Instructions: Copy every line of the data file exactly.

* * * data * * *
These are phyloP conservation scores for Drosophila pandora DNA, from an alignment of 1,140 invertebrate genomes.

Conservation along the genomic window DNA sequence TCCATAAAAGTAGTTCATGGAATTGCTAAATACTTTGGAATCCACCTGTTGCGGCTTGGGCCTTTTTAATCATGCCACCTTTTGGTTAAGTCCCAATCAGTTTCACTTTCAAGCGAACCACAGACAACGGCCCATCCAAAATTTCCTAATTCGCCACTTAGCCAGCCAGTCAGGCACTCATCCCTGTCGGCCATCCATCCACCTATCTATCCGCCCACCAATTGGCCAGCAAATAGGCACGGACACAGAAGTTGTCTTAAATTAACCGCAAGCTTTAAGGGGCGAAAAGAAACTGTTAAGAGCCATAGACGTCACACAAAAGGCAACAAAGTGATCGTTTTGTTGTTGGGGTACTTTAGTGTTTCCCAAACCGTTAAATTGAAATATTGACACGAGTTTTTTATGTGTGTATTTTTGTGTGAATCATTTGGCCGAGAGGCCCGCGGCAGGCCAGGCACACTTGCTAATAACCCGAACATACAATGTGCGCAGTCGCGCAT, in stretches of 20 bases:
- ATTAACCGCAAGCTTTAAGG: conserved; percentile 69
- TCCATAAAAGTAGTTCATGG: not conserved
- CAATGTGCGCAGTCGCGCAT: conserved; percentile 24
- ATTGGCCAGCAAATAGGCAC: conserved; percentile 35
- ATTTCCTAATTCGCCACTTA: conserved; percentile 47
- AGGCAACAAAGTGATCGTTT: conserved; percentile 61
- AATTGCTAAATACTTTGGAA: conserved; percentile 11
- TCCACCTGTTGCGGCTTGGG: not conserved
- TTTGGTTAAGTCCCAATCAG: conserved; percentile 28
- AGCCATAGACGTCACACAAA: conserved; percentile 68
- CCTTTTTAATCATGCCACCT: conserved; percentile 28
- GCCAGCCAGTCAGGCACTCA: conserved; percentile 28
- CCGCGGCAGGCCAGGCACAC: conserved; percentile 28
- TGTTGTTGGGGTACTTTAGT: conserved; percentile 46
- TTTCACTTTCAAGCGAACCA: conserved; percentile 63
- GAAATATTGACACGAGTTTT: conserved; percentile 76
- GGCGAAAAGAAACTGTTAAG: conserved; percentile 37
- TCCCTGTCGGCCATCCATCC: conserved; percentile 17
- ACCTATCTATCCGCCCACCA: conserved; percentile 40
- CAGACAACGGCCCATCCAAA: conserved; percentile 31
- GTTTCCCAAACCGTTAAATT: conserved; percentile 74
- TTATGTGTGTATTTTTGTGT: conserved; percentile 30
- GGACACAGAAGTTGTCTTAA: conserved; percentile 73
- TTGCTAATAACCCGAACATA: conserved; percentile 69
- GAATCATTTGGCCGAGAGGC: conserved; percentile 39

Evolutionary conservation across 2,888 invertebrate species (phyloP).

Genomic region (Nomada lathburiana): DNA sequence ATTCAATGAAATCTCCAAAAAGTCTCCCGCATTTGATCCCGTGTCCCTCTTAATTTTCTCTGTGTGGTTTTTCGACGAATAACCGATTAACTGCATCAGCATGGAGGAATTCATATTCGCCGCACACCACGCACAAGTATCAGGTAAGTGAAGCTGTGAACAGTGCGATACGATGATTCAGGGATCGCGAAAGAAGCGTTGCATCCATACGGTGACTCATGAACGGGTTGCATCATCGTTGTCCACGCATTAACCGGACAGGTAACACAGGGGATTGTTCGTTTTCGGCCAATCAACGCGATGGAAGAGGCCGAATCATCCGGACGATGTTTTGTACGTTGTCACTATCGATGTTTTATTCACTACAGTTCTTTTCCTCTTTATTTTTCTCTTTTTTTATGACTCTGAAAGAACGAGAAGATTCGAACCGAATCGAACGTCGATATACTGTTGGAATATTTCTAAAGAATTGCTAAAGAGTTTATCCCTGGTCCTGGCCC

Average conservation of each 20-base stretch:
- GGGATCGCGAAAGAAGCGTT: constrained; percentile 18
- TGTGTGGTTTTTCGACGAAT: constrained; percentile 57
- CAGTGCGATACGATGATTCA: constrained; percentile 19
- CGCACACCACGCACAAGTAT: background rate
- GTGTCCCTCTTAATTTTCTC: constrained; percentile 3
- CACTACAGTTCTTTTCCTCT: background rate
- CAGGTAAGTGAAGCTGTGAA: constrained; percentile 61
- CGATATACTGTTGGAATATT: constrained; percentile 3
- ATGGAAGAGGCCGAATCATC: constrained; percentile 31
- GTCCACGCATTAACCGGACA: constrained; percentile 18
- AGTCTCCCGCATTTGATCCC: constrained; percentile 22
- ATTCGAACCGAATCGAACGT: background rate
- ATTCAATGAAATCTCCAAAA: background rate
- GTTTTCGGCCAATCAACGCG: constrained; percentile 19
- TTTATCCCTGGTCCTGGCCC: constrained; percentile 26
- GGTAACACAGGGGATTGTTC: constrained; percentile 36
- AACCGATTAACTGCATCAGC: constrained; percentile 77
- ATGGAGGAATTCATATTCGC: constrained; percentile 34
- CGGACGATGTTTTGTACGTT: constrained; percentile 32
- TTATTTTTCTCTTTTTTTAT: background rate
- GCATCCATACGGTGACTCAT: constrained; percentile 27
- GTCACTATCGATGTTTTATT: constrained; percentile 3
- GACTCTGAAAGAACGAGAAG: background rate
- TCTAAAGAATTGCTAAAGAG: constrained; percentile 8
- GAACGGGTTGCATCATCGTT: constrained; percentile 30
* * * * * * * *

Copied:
These are phyloP conservation scores for Drosophila pandora DNA, from an alignment of 1,140 invertebrate genomes.

Conservation along the genomic window DNA sequence TCCATAAAAGTAGTTCATGGAATTGCTAAATACTTTGGAATCCACCTGTTGCGGCTTGGGCCTTTTTAATCATGCCACCTTTTGGTTAAGTCCCAATCAGTTTCACTTTCAAGCGAACCACAGACAACGGCCCATCCAAAATTTCCTAATTCGCCACTTAGCCAGCCAGTCAGGCACTCATCCCTGTCGGCCATCCATCCACCTATCTATCCGCCCACCAATTGGCCAGCAAATAGGCACGGACACAGAAGTTGTCTTAAATTAACCGCAAGCTTTAAGGGGCGAAAAGAAACTGTTAAGAGCCATAGACGTCACACAAAAGGCAACAAAGTGATCGTTTTGTTGTTGGGGTACTTTAGTGTTTCCCAAACCGTTAAATTGAAATATTGACACGAGTTTTTTATGTGTGTATTTTTGTGTGAATCATTTGGCCGAGAGGCCCGCGGCAGGCCAGGCACACTTGCTAATAACCCGAACATACAATGTGCGCAGTCGCGCAT, in stretches of 20 bases:
- ATTAACCGCAAGCTTTAAGG: conserved; percentile 69
- TCCATAAAAGTAGTTCATGG: not conserved
- CAATGTGCGCAGTCGCGCAT: conserved; percentile 24
- ATTGGCCAGCAAATAGGCAC: conserved; percentile 35
- ATTTCCTAATTCGCCACTTA: conserved; percentile 47
- AGGCAACAAAGTGATCGTTT: conserved; percentile 61
- AATTGCTAAATACTTTGGAA: conserved; percentile 11
- TCCACCTGTTGCGGCTTGGG: not conserved
- TTTGGTTAAGTCCCAATCAG: conserved; percentile 28
- AGCCATAGACGTCACACAAA: conserved; percentile 68
- CCTTTTTAATCATGCCACCT: conserved; percentile 28
- GCCAGCCAGTCAGGCACTCA: conserved; percentile 28
- CCGCGGCAGGCCAGGCACAC: conserved; percentile 28
- TGTTGTTGGGGTACTTTAGT: conserved; percentile 46
- TTTCACTTTCAAGCGAACCA: conserved; percentile 63
- GAAATATTGACACGAGTTTT: conserved; percentile 76
- GGCGAAAAGAAACTGTTAAG: conserved; percentile 37
- TCCCTGTCGGCCATCCATCC: conserved; percentile 17
- ACCTATCTATCCGCCCACCA: conserved; percentile 40
- CAGACAACGGCCCATCCAAA: conserved; percentile 31
- GTTTCCCAAACCGTTAAATT: conserved; percentile 74
- TTATGTGTGTATTTTTGTGT: conserved; percentile 30
- GGACACAGAAGTTGTCTTAA: conserved; percentile 73
- TTGCTAATAACCCGAACATA: conserved; percentile 69
- GAATCATTTGGCCGAGAGGC: conserved; percentile 39

Evolutionary conservation across 2,888 invertebrate species (phyloP).

Genomic region (Nomada lathburiana): DNA sequence ATTCAATGAAATCTCCAAAAAGTCTCCCGCATTTGATCCCGTGTCCCTCTTAATTTTCTCTGTGTGGTTTTTCGACGAATAACCGATTAACTGCATCAGCATGGAGGAATTCATATTCGCCGCACACCACGCACAAGTATCAGGTAAGTGAAGCTGTGAACAGTGCGATACGATGATTCAGGGATCGCGAAAGAAGCGTTGCATCCATACGGTGACTCATGAACGGGTTGCATCATCGTTGTCCACGCATTAACCGGACAGGTAACACAGGGGATTGTTCGTTTTCGGCCAATCAACGCGATGGAAGAGGCCGAATCATCCGGACGATGTTTTGTACGTTGTCACTATCGATGTTTTATTCACTACAGTTCTTTTCCTCTTTATTTTTCTCTTTTTTTATGACTCTGAAAGAACGAGAAGATTCGAACCGAATCGAACGTCGATATACTGTTGGAATATTTCTAAAGAATTGCTAAAGAGTTTATCCCTGGTCCTGGCCC

Average conservation of each 20-base stretch:
- GGGATCGCGAAAGAAGCGTT: constrained; percentile 18
- TGTGTGGTTTTTCGACGAAT: constrained; percentile 57
- CAGTGCGATACGATGATTCA: constrained; percentile 19
- CGCACACCACGCACAAGTAT: background rate
- GTGTCCCTCTTAATTTTCTC: constrained; percentile 3
- CACTACAGTTCTTTTCCTCT: background rate
- CAGGTAAGTGAAGCTGTGAA: constrained; percentile 61
- CGATATACTGTTGGAATATT: constrained; percentile 3
- ATGGAAGAGGCCGAATCATC: constrained; percentile 31
- GTCCACGCATTAACCGGACA: constrained; percentile 18
- AGTCTCCCGCATTTGATCCC: constrained; percentile 22
- ATTCGAACCGAATCGAACGT: background rate
- ATTCAATGAAATCTCCAAAA: background rate
- GTTTTCGGCCAATCAACGCG: constrained; percentile 19
- TTTATCCCTGGTCCTGGCCC: constrained; percentile 26
- GGTAACACAGGGGATTGTTC: constrained; percentile 36
- AACCGATTAACTGCATCAGC: constrained; percentile 77
- ATGGAGGAATTCATATTCGC: constrained; percentile 34
- CGGACGATGTTTTGTACGTT: constrained; percentile 32
- TTATTTTTCTCTTTTTTTAT: background rate
- GCATCCATACGGTGACTCAT: constrained; percentile 27
- GTCACTATCGATGTTTTATT: constrained; percentile 3
- GACTCTGAAAGAACGAGAAG: background rate
- TCTAAAGAATTGCTAAAGAG: constrained; percentile 8
- GAACGGGTTGCATCATCGTT: constrained; percentile 30